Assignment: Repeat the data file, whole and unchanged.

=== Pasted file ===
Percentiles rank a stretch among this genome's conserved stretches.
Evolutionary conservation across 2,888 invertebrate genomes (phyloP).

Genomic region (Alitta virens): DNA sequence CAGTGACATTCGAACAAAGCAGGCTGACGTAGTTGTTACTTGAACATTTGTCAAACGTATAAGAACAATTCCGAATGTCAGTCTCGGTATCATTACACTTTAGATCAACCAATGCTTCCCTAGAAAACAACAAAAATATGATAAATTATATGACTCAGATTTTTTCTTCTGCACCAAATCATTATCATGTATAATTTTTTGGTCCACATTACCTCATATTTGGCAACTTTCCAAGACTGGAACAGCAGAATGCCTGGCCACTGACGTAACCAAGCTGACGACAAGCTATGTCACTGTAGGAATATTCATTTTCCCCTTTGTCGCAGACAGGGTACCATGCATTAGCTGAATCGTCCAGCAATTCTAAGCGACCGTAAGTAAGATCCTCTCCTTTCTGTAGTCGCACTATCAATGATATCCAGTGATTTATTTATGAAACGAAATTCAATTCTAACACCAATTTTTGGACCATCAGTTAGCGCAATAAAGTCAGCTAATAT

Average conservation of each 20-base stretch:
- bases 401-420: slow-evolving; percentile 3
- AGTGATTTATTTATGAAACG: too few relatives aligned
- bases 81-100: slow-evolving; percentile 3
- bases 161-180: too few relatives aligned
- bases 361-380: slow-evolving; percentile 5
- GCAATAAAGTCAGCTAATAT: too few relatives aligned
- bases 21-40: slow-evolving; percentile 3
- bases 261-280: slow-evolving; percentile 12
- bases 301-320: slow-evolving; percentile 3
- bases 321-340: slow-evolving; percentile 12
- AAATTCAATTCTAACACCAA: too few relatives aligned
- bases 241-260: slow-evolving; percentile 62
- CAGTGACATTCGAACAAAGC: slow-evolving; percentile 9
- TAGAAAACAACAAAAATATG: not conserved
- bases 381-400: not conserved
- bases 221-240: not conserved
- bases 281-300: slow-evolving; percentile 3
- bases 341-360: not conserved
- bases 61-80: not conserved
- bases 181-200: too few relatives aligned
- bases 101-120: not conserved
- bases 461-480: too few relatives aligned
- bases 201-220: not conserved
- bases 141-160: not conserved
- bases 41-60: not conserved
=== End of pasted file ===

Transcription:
Percentiles rank a stretch among this genome's conserved stretches.
Evolutionary conservation across 2,888 invertebrate genomes (phyloP).

Genomic region (Alitta virens): DNA sequence CAGTGACATTCGAACAAAGCAGGCTGACGTAGTTGTTACTTGAACATTTGTCAAACGTATAAGAACAATTCCGAATGTCAGTCTCGGTATCATTACACTTTAGATCAACCAATGCTTCCCTAGAAAACAACAAAAATATGATAAATTATATGACTCAGATTTTTTCTTCTGCACCAAATCATTATCATGTATAATTTTTTGGTCCACATTACCTCATATTTGGCAACTTTCCAAGACTGGAACAGCAGAATGCCTGGCCACTGACGTAACCAAGCTGACGACAAGCTATGTCACTGTAGGAATATTCATTTTCCCCTTTGTCGCAGACAGGGTACCATGCATTAGCTGAATCGTCCAGCAATTCTAAGCGACCGTAAGTAAGATCCTCTCCTTTCTGTAGTCGCACTATCAATGATATCCAGTGATTTATTTATGAAACGAAATTCAATTCTAACACCAATTTTTGGACCATCAGTTAGCGCAATAAAGTCAGCTAATAT

Average conservation of each 20-base stretch:
- bases 401-420: slow-evolving; percentile 3
- AGTGATTTATTTATGAAACG: too few relatives aligned
- bases 81-100: slow-evolving; percentile 3
- bases 161-180: too few relatives aligned
- bases 361-380: slow-evolving; percentile 5
- GCAATAAAGTCAGCTAATAT: too few relatives aligned
- bases 21-40: slow-evolving; percentile 3
- bases 261-280: slow-evolving; percentile 12
- bases 301-320: slow-evolving; percentile 3
- bases 321-340: slow-evolving; percentile 12
- AAATTCAATTCTAACACCAA: too few relatives aligned
- bases 241-260: slow-evolving; percentile 62
- CAGTGACATTCGAACAAAGC: slow-evolving; percentile 9
- TAGAAAACAACAAAAATATG: not conserved
- bases 381-400: not conserved
- bases 221-240: not conserved
- bases 281-300: slow-evolving; percentile 3
- bases 341-360: not conserved
- bases 61-80: not conserved
- bases 181-200: too few relatives aligned
- bases 101-120: not conserved
- bases 461-480: too few relatives aligned
- bases 201-220: not conserved
- bases 141-160: not conserved
- bases 41-60: not conserved